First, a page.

The pinnacle and sides of the amphitheater were about the height of a 3-story building, we figured. It felt like a very special place to both of us. Sometimes you just find one of those places in nature that seems to have a healing energy to it. We both did some yoga poses near the pinnacle, but my favorite pose was simply sitting near it, soaking up some positive earth energy.

The day after this hike I flew back to NC to spend some time with my family, which created such an interesting contrast – being alone in the peaceful desert one day and the next, back in the busy sprawl of Charlotte. Being familiar with different locations is, I think, similar to being familiar with different languages. Both give you a broader perspective of the world. I’m so lucky to be able to learn something of the language of the desert.

Yellow Flower Desert

It’s really amazing how spending some time outside can make you feel so good. Spending time outside in an amazing new location is even more invigorating, refreshing and revitalizing.

We decided to take a late afternoon hike the other day and couldn’t quite find the right place. One place we tried was surrounded by massive power lines, another place led straight to a cell phone tower, and yet another was polluted by the constant racket of an oil well. We kept looking.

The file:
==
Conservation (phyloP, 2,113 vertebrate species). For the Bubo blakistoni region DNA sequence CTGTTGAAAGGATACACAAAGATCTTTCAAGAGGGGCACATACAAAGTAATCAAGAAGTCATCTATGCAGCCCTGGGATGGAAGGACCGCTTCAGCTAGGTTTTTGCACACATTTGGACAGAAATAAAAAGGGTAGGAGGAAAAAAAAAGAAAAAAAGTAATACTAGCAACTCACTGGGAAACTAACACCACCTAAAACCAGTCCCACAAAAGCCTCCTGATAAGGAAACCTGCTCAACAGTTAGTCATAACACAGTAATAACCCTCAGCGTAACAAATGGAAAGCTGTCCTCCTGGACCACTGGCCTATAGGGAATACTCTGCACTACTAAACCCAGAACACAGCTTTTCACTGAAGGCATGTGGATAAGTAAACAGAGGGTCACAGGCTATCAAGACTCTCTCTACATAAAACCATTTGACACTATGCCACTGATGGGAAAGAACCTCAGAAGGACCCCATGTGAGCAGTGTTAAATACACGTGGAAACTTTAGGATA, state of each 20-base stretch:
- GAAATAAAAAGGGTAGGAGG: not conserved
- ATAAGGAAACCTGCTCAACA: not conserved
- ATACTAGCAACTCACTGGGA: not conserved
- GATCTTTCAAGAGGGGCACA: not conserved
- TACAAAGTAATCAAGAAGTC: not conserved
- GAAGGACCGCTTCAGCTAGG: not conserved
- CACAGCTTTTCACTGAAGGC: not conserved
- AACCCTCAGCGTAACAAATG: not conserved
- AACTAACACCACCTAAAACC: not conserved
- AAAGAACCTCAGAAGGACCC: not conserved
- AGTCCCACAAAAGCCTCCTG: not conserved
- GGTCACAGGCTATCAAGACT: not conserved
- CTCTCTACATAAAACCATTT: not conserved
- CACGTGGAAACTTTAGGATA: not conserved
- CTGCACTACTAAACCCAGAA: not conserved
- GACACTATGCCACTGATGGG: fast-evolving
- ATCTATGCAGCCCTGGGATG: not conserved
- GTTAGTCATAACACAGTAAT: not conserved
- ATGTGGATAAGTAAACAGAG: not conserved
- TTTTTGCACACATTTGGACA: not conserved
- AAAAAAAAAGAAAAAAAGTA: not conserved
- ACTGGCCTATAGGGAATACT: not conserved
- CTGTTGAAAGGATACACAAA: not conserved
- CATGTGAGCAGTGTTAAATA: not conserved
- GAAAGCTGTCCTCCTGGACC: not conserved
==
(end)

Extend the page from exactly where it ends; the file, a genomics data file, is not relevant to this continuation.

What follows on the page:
We finally found a place that looked pretty decent and decided to give it a go. Chad let me lead the way, and I have to say, I did a good job. We had fun walking over badland-like hills, taking pictures of all the yellow flowers everywhere, and discovering all the vegetation that had come to life in the desert.

It was just that time of day where the lighting makes everything look magical: golden hour. And then we came to a stunning overlook that opened out onto wild open land. It was so exciting that I had to do a little dance. Having grown up in the thick temperate forests of the SE United States, I am still thrilled by the exoticness of the wide open desert. The expansiveness seems to lift your entire being up into the air, and make you feel that you can fly.

You can tell by the number of photos we took that we were enchanted. The extreme close-ups are mostly mine and the beautifully composed landscapes are mostly Chad – especially the clouds. Chad is a specialist in cloud portraiture!

Discovering this place was exhilarating too because it was just off the road, was an easy hike and was very rewarding for very little effort. What a sweet interlude from spring into summer.

 

 

 

 

 

Milkweed

Milkweed is one of the loved, cherished weeds we have growing on our property. The plant is very important for monarch butterflies and may be edible (this subject gives rise to much debate!). And they are beautiful! We were wondering, though, if this was the RIGHT milkweed for monarchs in our area of the country. So I finally decided to check.

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Seed head from Showy Milkweed in fall